A former priest has been released from an Illinois prison after having plead guilty to the criminal sexual abuse of two minors under the age of 16 in 2004. Mark Campobello, who was ordained in the Roman Catholic Diocese of Rockford in 1991, is being released for the third time since 2006. He was twice returned to custody for parole violations. The only condition placed upon his present release is that he register as an Illinois Sex Offender.
The sexual abuse for which Campobello served time reportedly occurred between 1999 and 2001. Reports indicate that Campobello was transferred numerous times while he was a priest. Campobello spent time at the Holy Family Parish in Rockford, IL, St. Peter Parish in Geneva, IL, the Cathedral of St. Peter in Rockford, IL, Holy Angel’s Parish in Aurora, IL, St. Thomas the Apostle in Crystal Lake, IL, and St. James Parish in Belvidere, IL. Campobello was also the assistant principal and spiritual director of Aurora Central Catholic High School in Aurora, IL. Court documents also indicate that Campobello underwent a course of treatment at St. Luke Hospital in Maryland which is a mental health facility for Catholic ministers. This treatment was reportedly initiated at the direction of the diocese. Campobello was eventually defrocked in 2005.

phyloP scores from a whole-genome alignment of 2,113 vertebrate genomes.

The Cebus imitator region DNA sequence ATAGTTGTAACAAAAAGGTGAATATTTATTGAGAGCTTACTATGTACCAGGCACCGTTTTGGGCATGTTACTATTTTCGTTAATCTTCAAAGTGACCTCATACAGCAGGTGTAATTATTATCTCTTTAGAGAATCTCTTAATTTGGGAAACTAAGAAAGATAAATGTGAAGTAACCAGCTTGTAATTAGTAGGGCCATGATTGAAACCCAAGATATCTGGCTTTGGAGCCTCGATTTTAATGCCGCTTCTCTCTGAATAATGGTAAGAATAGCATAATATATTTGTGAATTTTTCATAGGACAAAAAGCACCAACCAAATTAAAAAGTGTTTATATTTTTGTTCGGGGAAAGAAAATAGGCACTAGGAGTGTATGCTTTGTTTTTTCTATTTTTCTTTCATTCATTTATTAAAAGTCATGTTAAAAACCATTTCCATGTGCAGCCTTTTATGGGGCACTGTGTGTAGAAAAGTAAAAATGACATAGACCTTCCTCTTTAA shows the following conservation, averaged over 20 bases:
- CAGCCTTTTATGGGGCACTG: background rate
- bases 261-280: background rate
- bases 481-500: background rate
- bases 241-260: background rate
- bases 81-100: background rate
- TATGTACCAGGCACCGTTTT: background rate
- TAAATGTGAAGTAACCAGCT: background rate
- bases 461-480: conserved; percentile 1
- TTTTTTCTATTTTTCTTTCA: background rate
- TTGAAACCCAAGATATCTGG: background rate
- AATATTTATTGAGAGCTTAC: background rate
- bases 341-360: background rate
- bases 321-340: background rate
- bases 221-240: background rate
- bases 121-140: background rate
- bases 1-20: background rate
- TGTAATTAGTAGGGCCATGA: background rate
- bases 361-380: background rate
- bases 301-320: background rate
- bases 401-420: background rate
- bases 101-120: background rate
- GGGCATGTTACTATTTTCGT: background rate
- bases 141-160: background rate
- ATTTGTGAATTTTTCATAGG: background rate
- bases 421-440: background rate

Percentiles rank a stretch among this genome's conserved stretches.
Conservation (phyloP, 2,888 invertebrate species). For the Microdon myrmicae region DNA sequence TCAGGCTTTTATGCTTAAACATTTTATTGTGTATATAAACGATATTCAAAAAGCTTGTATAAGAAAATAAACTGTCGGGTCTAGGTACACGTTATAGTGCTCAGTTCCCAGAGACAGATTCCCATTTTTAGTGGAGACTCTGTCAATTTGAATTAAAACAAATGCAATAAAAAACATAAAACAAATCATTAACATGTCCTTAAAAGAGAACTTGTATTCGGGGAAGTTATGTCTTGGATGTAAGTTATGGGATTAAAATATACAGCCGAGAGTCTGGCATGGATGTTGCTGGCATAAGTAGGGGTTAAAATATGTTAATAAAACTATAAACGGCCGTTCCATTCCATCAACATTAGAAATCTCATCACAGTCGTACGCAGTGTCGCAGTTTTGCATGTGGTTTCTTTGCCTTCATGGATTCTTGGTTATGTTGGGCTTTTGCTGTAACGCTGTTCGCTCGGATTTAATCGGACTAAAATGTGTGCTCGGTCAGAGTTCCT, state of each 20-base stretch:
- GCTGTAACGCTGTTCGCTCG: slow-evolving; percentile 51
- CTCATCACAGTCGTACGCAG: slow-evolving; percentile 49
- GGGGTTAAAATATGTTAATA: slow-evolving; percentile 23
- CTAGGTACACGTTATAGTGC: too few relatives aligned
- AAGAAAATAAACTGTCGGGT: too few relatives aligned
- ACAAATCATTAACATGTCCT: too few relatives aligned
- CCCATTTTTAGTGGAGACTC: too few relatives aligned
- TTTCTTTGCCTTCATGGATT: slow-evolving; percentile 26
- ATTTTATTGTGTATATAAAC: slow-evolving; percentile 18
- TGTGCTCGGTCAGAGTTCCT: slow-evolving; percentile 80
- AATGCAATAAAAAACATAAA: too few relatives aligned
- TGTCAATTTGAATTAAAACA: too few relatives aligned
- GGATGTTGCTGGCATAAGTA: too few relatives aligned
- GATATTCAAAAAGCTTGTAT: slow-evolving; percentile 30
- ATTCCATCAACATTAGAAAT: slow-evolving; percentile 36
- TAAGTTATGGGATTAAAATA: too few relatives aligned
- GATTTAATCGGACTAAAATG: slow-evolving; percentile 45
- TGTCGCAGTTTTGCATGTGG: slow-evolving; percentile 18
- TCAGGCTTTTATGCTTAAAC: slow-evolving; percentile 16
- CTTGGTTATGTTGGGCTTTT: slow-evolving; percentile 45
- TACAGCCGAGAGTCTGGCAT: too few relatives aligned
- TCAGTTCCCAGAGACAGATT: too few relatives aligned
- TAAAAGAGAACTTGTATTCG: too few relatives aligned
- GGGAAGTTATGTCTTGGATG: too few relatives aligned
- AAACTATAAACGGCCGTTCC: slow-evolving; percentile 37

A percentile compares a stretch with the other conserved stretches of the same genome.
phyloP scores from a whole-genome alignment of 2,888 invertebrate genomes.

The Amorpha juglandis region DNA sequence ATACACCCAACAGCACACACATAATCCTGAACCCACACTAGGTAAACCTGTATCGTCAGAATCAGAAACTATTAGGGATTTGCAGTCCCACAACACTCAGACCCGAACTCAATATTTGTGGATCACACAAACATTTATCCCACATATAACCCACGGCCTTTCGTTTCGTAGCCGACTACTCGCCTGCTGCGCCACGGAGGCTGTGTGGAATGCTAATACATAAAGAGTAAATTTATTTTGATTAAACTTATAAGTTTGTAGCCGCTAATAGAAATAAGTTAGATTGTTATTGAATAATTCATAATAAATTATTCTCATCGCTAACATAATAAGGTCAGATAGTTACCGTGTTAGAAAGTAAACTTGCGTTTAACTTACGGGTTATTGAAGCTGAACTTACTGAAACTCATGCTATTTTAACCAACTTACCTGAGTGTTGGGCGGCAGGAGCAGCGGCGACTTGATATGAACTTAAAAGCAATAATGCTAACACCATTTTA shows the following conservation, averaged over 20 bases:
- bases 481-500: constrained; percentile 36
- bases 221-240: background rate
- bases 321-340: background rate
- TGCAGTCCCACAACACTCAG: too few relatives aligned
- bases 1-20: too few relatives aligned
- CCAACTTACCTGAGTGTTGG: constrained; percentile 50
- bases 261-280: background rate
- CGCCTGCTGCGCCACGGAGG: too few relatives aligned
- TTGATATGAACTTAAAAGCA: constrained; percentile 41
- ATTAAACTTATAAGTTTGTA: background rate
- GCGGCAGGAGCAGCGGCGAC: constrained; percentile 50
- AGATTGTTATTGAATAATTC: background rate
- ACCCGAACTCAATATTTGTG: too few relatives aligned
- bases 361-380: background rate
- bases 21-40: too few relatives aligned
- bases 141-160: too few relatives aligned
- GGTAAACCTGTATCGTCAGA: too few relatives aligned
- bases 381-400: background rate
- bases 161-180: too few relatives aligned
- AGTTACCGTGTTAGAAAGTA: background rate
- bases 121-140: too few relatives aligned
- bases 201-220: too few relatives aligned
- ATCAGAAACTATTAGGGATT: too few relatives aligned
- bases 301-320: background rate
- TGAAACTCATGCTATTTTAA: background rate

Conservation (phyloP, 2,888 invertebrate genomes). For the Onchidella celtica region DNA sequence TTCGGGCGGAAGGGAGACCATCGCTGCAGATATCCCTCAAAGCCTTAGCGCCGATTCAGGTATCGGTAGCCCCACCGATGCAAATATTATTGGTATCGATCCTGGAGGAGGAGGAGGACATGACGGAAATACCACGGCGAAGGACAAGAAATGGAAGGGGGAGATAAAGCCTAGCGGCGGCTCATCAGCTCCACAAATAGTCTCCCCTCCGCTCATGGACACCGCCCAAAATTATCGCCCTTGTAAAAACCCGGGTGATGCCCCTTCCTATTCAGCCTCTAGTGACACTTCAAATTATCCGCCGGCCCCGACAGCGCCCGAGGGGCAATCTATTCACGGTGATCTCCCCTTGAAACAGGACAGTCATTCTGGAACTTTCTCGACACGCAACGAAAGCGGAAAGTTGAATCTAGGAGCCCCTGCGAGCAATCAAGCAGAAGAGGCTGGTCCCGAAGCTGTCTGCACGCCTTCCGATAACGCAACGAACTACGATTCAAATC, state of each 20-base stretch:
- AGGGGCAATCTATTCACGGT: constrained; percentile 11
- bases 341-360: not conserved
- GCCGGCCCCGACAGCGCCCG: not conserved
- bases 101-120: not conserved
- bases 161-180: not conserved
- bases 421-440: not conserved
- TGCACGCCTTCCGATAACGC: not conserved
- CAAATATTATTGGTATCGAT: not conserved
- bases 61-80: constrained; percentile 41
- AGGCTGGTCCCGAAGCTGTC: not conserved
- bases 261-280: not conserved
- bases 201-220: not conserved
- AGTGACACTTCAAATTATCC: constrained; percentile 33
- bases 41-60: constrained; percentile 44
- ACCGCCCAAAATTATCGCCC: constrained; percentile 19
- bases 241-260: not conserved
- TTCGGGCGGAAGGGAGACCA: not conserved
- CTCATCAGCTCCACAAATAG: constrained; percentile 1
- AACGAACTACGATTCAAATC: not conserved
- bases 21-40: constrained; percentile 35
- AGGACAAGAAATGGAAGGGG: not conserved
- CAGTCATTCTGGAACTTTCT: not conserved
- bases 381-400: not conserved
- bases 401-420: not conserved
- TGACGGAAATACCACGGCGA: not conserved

The high number of transfers and/or reassignments of Campobello coupled with his stint in the Maryland mental health facility indicate that diocese officials may have been aware of at least some allegations against Campobello. To date, the diocese has refused to release Campobello’s personnel records.
The Childhood Sexual Abuse Act allows victims of sexual abuse in Illinois to come forward and bring civil cases many years after an abuse was committed. This expanded statute of limitations will oftentimes allow otherwise unreported abuses to be prosecuted. If you or someone you know has been the victim of sexual abuse in Illinois, you should contact an attorney to explore your rights. Chicago victims’ rights attorney Joseph G. Klest helped author the aforementioned statute. To speak with attorney Klest, please click here.